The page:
Vard is a relative newcomer to cruise ship building, but is 55.63% owned by Fincantieri, the Italian builder which is bidding for a 66.66% share in STX France. Spreading its wings eastward, the Italian shipbuilder has joined with China State Shipbuilding Corporation, Carnival Corporation and CIC Capital Corporation to sign a non-binding agreement for the first cruise ships to be built in China for the Chinese market. The two-plus-two options will be built at Shanghai Waigaoqiao Shipbuilding and will be based on Carnival Cruise Line’s Carnival Vista class, but tailored to Chinese tastes. The first delivery is expected in 2022.
The breadth and diversity of the current order book is challenging for all, particularly the operators.
“We’ve never had an orderbook like we have today,” says Harri Kulovaara, executive vice president of Maritime, Newbuilding and Innovation at RCCL. “We used to build one or two ship types at the same time, whereas today we have five different designs on the go – Harmony, Edge, Quantum, Icon and TUI. Just handling the sheer volume and complexities of all these projects and scaling up the competencies has been quite an undertaking.”
Despite the complexity, shipyards worldwide are rising to the challenge, says Robin Lindsay, executive vice president of Vessel Operations at Norwegian Cruise Line Holdings. “The major yards are prepared to take on the designs of the future and are proving it today as they work on the projects for the major cruise operators that will be delivered between 2022 and 2030 and incorporate revolutionary concepts and mind-boggling ideas,” he comments. “The good news is that a new generation of engineers are coming to the higher management levels with a keen desire to improve on the design and construction processes.”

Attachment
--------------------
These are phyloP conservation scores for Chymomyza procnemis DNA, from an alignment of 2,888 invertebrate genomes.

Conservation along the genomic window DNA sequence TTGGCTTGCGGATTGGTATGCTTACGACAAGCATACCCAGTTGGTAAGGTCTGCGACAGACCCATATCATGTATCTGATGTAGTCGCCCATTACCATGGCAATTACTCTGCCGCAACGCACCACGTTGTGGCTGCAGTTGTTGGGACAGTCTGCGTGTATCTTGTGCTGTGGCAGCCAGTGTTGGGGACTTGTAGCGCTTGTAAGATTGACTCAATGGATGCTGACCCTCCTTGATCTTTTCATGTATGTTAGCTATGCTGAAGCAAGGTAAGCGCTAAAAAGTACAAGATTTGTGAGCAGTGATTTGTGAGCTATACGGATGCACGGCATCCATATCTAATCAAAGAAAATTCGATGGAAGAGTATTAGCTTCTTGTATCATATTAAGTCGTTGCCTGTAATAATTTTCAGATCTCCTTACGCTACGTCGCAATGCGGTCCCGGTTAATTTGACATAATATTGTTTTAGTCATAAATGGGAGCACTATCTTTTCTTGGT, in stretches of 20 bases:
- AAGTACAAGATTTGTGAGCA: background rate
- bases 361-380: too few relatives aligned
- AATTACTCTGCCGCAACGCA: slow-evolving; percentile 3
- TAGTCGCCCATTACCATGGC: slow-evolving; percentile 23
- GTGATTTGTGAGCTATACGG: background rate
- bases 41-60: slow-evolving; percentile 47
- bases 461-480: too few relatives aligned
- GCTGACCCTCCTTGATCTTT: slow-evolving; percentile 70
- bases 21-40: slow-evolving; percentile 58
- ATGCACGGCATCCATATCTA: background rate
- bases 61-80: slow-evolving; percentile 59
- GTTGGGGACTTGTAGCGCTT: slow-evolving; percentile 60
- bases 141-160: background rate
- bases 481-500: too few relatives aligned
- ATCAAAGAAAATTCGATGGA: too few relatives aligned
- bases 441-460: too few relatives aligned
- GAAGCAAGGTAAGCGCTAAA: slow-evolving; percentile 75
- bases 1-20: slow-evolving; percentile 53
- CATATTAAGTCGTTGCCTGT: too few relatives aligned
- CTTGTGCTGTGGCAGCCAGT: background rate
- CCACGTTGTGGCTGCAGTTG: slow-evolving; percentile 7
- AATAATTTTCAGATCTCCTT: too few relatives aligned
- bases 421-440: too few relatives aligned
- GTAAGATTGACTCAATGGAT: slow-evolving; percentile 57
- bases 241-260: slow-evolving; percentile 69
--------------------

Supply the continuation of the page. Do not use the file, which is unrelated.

Certainly, major shipyards have continued to construct, launch and deliver high-quality vessels over the past year.
Fincantieri’s Sestri Ponente yard launched Silversea Cruises’ 40,700gt Silver Muse on
1 July 2016 in preparation for her April 2017 delivery. The company’s Monfalcone team floated out MSC Cruises’ 154,000gt MSC Seaside on 26 November and held a keel laying ceremony for her sister ship, MSC Seaview, on 2 February 2017. The first of the Seaside generation, which also includes a pending option, is scheduled to enter service in December 2017 and the second in June 2018. Meanwhile, Fincantieri’s Castellammare di Stabia team cut the steel for Princess Cruises’ fourth Royal-class ship on 3 November and engineers at its Marghera yard delivered the 40,350gt Seabourn Encore to Seabourn Cruise Line on 30 November. The keel-laying of her sister ship, Seabourn Ovation, took place at Sestri Ponente on 2 December. In addition, Carnival Cruise Line’s third Vista-class newbuild, which was originally designated for P&O Cruises Australia, is now under construction at Fincantieri and will be delivered to Carnival in late 2019.
In Finland, Meyer Turku cut steel for TUI Cruises new generation of Mein Schiff vessels on 16 August. The new Mein Schiff 1 will be about 20 metres longer than the previous ships and have space for an additional 180 cabins.
Elsewhere, French yard STX France floated out MSC Meraviglia in September ahead of her May 2017 delivery, and German yard Meyer Werft delivered Dream Cruises’ 151,300gt Genting Dream on 12 October. Uljanik Shipyard JSC in Pula, Croatia started construction of Scenic Cruises’ 228-passenger Scenic Eclipse. Designed for polar conditions, she will be delivered in August 2018. And Sociber shipyard in Valparaiso, Chile delivered Lindblad Expedition’s 96-passenger National Geographic Endeavour II a month earlier than scheduled on 3 December.